Perhaps you’ve been following the Tr.im fiasco. If not, basically the URL shortening service shut down and said all its links would cease to work by the end of the year, dealing a severe blow to users of any URL shortening service. Tr.im has since recanted its decision (if only to make it easier to sell), but the problem is still a very real one: What happens if your favorite URL-shortener just shuts down? 301works hopes to solve that.
Perhaps you heard about 301works in one of our recent pieces about how Bit.ly was attempting to salvage the Tr.im wreckage. The idea was the 301works would be a centralized hub for all shortened URLs, not run by any one URL-shortener. Tr.im balked at the idea of joining, but plenty of others are, including Bit.ly, Awe.sm, Adjix, betaworks, Cligs, and URLizer. All of them are teaming up with Gnip to launch this project.
One of the holdups in Tr.im’s participation was that it didn’t want one company ruling all of this data. And while Gnip will be handling it at first, to get the project off the ground, the plan is still to find a non-profit group to manage 301works. All the members are clear that they want this to be an open-source project that sets users’ minds at ease about using URL-shorteners.
The service will launch sometime in the next few weeks, after the participating companies have a chance to tell their users that they will be backing up their links on 301works. While most are unlikely to have a problem with that, some might, so they’re giving them some time to opt-out.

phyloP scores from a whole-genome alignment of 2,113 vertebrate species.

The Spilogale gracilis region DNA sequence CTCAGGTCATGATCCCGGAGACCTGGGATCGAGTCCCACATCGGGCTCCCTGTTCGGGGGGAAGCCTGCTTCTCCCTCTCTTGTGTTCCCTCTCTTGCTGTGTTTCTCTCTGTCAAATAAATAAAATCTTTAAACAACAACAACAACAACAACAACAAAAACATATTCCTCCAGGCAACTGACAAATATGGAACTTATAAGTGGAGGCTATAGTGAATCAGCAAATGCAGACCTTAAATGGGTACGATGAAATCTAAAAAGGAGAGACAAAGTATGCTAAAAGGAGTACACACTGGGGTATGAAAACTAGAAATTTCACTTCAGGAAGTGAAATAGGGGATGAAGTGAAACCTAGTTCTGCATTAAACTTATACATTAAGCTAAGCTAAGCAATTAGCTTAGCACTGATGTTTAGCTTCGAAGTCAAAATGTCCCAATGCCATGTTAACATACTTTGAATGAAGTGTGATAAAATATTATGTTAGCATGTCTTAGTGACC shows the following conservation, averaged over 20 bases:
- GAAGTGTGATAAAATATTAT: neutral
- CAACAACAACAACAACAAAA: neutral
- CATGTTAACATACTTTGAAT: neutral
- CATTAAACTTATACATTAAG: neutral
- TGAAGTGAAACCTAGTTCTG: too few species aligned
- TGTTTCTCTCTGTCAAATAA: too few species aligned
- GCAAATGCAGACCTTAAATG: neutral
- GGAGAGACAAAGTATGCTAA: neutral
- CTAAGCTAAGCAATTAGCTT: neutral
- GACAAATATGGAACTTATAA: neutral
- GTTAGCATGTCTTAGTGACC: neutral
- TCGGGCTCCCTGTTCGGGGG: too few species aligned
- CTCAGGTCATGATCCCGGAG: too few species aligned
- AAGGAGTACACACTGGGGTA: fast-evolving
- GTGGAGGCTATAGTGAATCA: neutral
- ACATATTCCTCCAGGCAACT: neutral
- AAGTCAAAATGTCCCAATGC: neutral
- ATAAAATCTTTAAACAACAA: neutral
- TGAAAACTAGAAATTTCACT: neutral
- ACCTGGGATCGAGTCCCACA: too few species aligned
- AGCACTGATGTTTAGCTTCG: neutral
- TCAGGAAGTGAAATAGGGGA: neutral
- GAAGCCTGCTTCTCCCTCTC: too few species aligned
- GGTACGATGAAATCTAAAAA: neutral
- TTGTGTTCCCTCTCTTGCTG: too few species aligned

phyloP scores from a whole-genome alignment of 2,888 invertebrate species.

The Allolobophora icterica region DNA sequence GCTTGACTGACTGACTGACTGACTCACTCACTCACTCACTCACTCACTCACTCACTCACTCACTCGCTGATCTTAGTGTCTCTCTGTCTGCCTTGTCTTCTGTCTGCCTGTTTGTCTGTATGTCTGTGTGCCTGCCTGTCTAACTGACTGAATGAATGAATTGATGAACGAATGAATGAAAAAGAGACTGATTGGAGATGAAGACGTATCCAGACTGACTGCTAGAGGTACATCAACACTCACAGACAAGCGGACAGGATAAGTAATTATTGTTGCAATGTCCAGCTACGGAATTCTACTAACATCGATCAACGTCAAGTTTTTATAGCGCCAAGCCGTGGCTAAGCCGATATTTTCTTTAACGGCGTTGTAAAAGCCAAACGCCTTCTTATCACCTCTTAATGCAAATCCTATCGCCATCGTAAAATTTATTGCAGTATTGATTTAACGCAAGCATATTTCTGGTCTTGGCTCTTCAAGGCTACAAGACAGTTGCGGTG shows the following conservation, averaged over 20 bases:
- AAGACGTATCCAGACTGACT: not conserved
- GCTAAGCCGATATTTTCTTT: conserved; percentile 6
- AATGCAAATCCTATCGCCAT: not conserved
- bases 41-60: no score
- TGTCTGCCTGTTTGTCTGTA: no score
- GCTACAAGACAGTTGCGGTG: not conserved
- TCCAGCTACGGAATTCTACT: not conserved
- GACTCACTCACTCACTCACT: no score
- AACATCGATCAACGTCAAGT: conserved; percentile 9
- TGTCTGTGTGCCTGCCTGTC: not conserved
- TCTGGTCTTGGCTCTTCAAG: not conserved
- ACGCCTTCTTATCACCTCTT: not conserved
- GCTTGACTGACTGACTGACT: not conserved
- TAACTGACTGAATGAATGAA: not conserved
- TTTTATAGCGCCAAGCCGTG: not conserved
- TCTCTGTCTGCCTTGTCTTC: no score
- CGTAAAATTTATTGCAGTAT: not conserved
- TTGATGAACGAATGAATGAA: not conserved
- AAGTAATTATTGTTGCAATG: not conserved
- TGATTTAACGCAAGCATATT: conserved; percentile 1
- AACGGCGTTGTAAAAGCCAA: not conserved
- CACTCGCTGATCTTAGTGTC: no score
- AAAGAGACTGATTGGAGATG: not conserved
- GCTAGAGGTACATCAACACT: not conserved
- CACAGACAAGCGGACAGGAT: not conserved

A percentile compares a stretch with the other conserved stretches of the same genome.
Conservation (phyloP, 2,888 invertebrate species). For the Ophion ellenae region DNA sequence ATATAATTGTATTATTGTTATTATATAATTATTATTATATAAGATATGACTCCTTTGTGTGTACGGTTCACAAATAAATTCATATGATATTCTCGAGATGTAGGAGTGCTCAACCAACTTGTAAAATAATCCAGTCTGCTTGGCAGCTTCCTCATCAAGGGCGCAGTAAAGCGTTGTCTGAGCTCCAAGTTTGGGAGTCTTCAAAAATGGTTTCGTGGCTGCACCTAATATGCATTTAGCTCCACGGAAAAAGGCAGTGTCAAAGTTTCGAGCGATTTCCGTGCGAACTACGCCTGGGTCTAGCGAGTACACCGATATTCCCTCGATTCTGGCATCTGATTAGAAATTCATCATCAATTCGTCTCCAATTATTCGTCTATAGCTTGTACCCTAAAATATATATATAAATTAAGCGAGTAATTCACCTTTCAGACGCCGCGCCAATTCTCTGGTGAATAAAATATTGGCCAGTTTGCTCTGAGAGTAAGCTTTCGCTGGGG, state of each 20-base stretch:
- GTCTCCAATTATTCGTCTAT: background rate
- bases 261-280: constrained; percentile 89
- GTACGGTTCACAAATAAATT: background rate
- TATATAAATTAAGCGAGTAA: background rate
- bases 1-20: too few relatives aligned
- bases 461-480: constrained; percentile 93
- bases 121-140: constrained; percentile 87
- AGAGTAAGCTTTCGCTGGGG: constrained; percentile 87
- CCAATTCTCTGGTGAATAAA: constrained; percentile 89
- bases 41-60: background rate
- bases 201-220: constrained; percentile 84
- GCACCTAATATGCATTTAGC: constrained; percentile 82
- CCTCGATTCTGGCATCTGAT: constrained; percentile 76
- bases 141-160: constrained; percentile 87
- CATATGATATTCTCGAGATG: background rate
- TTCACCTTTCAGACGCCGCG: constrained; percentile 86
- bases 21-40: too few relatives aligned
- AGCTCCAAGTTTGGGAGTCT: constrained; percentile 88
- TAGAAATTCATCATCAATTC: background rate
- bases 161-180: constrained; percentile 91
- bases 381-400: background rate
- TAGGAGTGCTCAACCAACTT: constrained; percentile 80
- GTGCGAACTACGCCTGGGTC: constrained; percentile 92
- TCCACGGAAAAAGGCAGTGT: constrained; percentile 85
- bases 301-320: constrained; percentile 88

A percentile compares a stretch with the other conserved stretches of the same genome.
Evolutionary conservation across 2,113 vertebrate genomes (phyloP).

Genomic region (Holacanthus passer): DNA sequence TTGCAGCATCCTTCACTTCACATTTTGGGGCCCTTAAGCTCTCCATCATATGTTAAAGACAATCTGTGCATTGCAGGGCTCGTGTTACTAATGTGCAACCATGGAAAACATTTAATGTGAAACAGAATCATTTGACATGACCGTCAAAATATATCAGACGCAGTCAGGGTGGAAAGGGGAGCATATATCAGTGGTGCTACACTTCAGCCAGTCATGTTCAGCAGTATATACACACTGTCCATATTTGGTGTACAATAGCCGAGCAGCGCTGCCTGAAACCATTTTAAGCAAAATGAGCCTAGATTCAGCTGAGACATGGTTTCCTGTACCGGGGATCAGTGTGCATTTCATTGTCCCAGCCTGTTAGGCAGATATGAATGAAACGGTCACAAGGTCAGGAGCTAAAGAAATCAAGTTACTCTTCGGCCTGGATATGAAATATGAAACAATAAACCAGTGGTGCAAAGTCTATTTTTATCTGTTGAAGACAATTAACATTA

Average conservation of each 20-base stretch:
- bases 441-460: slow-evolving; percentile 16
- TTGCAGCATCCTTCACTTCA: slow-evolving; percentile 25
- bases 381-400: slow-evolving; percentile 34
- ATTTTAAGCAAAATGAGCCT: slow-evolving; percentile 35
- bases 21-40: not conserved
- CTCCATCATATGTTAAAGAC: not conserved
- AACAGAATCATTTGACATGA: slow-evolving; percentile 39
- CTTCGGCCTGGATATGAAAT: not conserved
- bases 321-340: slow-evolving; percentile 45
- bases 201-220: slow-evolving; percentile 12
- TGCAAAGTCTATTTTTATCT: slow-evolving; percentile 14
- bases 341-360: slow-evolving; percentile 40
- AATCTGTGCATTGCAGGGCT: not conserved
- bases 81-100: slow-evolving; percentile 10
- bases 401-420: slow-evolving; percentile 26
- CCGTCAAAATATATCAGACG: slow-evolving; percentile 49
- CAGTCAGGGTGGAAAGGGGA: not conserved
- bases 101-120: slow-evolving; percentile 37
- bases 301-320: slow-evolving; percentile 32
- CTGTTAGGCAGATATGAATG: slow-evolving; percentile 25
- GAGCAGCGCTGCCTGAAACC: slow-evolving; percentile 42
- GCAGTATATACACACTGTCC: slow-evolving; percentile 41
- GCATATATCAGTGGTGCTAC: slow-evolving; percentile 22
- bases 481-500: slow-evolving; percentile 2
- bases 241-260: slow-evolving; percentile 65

So how will 301works actually work? Well here are the key points for how companies will be able to back up their links:
- URL shortening services decide the frequency that they will make updates.
- URL shortening services decide how their updates can be made available to the public. Some services will provide regular uploads and downloads (hourly, daily, weekly, etc) and some will opt for a pure archival approach.
- Gnip is providing the infrastructure service to support aggregating data from URL shortening services. Gnip will provide the infrastructure service to compress the data into pre-defined download options for end users.
- Companies will be able to submit data via a REST API using HTTP POST over SSL. In addition, Gnip can provide other approaches on request.
All of this sounds great on paper, but the question of just how well this system works remains to be seen. Still, it’s promising that we’re seeing a bunch of companies take action on this so quickly after an incident that left a lot of people concerned about the future of URL-shorteners.